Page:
How does Selectapension benefit advisers?

The fundamental principle for the system was its ability to save the adviser time in their business, McCabe says. For example, I can put a client on the system today and it might tell the adviser the client is better staying where they are rather than transfer. But in a year’s time the transfer value may be completely different. The information is stored and all the adviser has to do in this example is rekey the transfer or fund value to see whether the client should stay where they are, move provider, or just change the funds within the product.

“The beauty of system is that it is easy to use and time efficient.”

McCabe reiterates how important is the service and support side of running the business to the company’s success. In particular, having knowledgeable, experienced technical people on board.

“We all think we know everything about pensions but we don’t,” he says. “The industry has changed a lot of the last 20-30 years and there are pensions with all sorts of nuances developed over the years. Some of those pensions are still out there, so you need people with knowledge across all sorts of pensions. Then, when someone rings in with a question you can help them. Even advisers who have a good handle on the market occasionally want something double-checked, he adds.

“There are 50 people in this organisation now and we have five G60 people within the business, so if one person doesn’t know the answer straight away, another one will. That’s a major benefit for financial advisers and paraplanners.”

In terms of the system, McCabe says what has been key since the beginning is to make the user journey as simple and intuitive as possible. “We’re always looking at our software and upgrading it to add new features to the system, to make everything easier from a user perspective.

“There are thousands of funds in the market and for someone to be able to filter down to find the ones with the lowest AMC and so on, you want people to be able to do that in easy steps.”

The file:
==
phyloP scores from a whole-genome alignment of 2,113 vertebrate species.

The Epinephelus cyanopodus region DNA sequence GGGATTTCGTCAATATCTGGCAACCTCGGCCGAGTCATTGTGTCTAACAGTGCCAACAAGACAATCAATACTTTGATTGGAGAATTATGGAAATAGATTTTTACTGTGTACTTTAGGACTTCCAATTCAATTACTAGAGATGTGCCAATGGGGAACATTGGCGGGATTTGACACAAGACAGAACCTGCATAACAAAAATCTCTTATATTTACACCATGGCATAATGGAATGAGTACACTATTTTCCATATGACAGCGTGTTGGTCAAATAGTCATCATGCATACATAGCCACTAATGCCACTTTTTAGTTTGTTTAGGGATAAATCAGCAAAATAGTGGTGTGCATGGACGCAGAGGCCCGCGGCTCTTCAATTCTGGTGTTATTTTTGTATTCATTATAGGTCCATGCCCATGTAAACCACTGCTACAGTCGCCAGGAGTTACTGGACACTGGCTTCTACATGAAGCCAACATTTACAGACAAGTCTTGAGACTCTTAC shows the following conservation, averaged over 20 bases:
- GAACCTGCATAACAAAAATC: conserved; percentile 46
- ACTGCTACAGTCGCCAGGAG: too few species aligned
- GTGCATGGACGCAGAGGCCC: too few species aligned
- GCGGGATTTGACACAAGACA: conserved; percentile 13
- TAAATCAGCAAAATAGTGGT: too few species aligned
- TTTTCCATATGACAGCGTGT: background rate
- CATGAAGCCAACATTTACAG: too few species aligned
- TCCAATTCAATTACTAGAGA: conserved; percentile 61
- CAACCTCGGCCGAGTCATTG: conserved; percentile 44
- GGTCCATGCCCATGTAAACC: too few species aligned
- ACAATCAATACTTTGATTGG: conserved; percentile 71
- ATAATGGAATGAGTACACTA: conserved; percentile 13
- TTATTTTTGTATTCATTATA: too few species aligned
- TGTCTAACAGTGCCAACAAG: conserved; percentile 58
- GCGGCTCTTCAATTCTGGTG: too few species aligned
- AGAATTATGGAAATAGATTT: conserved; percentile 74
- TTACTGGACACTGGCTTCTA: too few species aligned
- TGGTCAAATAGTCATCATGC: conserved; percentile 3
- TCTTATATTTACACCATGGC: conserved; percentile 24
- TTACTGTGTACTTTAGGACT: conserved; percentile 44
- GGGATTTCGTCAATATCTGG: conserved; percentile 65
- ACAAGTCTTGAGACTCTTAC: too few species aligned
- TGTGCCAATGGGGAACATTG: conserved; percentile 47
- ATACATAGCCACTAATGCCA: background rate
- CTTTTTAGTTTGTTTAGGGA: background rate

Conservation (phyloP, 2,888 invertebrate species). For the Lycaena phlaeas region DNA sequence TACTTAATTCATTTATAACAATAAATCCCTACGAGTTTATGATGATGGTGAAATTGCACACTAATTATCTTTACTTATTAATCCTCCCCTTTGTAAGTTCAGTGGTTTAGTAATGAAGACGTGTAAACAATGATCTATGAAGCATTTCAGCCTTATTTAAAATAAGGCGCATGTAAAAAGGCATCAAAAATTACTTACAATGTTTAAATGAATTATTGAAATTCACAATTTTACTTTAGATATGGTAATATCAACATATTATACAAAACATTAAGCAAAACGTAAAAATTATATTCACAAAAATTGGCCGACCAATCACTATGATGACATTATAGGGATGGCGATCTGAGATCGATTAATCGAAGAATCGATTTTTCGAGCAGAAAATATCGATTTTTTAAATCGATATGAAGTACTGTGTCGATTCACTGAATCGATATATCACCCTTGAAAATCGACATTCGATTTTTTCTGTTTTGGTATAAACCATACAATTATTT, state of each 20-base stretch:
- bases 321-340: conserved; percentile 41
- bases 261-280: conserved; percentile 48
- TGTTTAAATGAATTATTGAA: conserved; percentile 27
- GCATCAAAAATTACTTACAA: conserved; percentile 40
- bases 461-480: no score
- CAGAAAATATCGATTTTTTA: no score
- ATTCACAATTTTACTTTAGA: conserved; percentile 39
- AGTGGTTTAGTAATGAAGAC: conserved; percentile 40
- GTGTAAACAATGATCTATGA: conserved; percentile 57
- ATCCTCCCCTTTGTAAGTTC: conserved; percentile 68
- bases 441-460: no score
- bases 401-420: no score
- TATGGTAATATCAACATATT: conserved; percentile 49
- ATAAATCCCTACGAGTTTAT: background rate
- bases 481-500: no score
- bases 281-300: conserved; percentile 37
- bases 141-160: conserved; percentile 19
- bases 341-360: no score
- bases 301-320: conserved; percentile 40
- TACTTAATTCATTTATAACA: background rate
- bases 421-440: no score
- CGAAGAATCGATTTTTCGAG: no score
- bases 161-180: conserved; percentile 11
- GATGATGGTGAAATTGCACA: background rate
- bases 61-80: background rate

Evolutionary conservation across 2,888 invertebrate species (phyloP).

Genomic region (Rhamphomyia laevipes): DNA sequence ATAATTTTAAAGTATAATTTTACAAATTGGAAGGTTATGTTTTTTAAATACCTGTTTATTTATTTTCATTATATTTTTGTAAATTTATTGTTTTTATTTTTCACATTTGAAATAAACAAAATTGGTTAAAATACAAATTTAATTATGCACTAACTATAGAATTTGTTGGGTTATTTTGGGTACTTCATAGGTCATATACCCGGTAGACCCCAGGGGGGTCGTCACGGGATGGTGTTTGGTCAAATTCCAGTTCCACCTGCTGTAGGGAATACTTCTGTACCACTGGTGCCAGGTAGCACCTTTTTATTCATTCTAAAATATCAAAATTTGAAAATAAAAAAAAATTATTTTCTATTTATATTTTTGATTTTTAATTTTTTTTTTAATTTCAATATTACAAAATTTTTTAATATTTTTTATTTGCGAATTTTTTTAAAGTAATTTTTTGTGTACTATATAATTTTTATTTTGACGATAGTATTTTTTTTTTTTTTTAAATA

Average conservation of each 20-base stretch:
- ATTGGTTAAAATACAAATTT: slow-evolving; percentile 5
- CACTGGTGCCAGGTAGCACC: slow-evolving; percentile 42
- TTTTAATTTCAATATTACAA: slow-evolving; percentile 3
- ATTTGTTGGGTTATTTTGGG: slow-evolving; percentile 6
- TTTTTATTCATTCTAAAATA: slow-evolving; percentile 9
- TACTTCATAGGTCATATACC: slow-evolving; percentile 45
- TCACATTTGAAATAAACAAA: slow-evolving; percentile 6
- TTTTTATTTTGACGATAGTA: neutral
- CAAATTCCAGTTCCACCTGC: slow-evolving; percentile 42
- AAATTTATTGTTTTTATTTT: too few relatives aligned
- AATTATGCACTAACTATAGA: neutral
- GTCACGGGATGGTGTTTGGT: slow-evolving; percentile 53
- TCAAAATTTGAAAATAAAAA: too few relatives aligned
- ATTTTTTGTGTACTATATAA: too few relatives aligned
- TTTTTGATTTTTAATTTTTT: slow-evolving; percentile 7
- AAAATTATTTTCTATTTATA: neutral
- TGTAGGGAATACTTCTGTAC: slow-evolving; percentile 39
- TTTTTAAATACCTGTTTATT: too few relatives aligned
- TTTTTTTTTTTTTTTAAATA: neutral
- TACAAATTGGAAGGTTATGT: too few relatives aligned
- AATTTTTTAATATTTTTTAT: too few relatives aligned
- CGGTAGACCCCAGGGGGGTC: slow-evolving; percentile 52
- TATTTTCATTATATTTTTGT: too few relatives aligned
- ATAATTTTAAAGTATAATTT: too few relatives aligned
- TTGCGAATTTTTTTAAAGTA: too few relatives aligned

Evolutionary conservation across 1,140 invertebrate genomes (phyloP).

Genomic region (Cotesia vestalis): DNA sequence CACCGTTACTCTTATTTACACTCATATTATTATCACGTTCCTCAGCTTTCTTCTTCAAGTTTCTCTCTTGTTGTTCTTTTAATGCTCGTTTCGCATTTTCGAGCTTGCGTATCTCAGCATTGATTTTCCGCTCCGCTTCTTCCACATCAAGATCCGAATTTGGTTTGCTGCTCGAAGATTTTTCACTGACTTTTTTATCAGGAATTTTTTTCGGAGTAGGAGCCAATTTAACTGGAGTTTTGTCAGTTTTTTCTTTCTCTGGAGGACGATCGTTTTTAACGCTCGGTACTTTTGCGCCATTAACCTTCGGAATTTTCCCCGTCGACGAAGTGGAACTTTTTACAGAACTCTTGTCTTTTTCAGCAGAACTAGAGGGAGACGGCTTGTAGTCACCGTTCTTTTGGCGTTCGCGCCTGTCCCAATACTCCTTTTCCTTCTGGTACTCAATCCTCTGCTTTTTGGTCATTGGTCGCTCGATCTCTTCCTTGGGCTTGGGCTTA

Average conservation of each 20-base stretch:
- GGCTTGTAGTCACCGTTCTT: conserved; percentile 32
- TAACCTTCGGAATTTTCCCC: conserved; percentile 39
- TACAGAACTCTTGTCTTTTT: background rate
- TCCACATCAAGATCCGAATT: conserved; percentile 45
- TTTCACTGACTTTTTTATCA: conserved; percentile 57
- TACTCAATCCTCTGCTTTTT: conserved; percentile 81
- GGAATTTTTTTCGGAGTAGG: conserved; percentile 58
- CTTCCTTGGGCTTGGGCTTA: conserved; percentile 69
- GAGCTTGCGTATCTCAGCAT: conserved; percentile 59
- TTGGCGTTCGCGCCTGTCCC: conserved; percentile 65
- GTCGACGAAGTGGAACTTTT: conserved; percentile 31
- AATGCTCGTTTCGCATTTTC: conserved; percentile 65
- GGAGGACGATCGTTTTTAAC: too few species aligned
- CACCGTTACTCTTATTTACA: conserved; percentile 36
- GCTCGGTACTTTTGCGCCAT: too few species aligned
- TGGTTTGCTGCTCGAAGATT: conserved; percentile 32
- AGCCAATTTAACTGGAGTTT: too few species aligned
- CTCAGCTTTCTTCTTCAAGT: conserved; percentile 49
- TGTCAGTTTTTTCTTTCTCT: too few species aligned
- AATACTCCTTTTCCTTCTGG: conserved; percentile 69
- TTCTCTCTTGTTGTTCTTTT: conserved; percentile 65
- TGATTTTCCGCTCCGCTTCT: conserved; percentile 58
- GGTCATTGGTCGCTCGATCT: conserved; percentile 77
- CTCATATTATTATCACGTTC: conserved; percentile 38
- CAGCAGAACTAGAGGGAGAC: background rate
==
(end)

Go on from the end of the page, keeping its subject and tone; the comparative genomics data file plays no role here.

Knowing the market

A business like Selectapension also has to be fully aware of not just what its customers want but what is happening in the industry and what technology can be brought in to benefit the system and service.

“We have people like Peter Bradshaw, with a lot of experience of the market going out and talking to providers, talking to the networks and advisers, as well as going out on roadshows.

“Over 12 years we’ve gained a lot of knowledge about what our market wants.”

What a business has to be wary of, McCabe points out, is focusing too much on new business at the expense of its loyal clients. “It’s not just about getting new customers, although we are, it’s about looking after the ones you have. Which is why when we go out and about or people ring us up, we’re listening to what they are saying about the system and the new things they would like to see introduced. That feedback is invaluable.”

A key development for the company is its integrations with back-office systems. “We are doing as many integrations as we can because what advisers, paraplanners and administrators don’t want to do as a user of any system is to key in the information into one system, get the results from that then have to key in the information all over again into the next system. That’s how mistakes are made and problems occur. If you are using Selectapension, as far as possible we want it to be seamless.

“So you would key in your information into Selectapension, and it would then produce the quote and application, which could be stored straight into a back-office system without any rekeying at any stage. That’s our optimum scenario that we are working towards.”

To this end, McCabe says the company has been actively involved with Origo, the not-for-profit Fintech company, helping to formulate and build the Integration Hub (recently announced as live) that will allow us to link in to all the other providers and pass all that data seamlessly between us. To get everyone on board could be two years down the line but in the meantime those of us that have been involved are going to benefit, as will our users.

“In those Origo meetings you have 20+ other providers in the room all looking to do the same thing. That’s all for the IFA, not the providers. Integrations are not five-minute jobs, neither are they cheap to do. If you had to integrate with each of the 20 providers by the time you got to the end you’d be 10 years down the line. Ultimately our goal is to have the integration and to be able to provide everything in a nice clean easy-to-use package.

What goes on behind the scenes is a lot of planning in order to find solutions to the obstacles and hurdles that are in the market. ”

After 12 years, McCabe feels the company is in a good place to develop and grow. “We have over 5,000 users and new business is growing. The management buy-out and our recent move to larger premises are the start of a new direction and new momentum for the business. There’s money in the bank that we can use to develop the system and the service, taking the end-user experience forward. And Pensions Monster is bringing a new dimension to the company and added value to our users. I couldn’t be happier.”

Visit the Selectapension website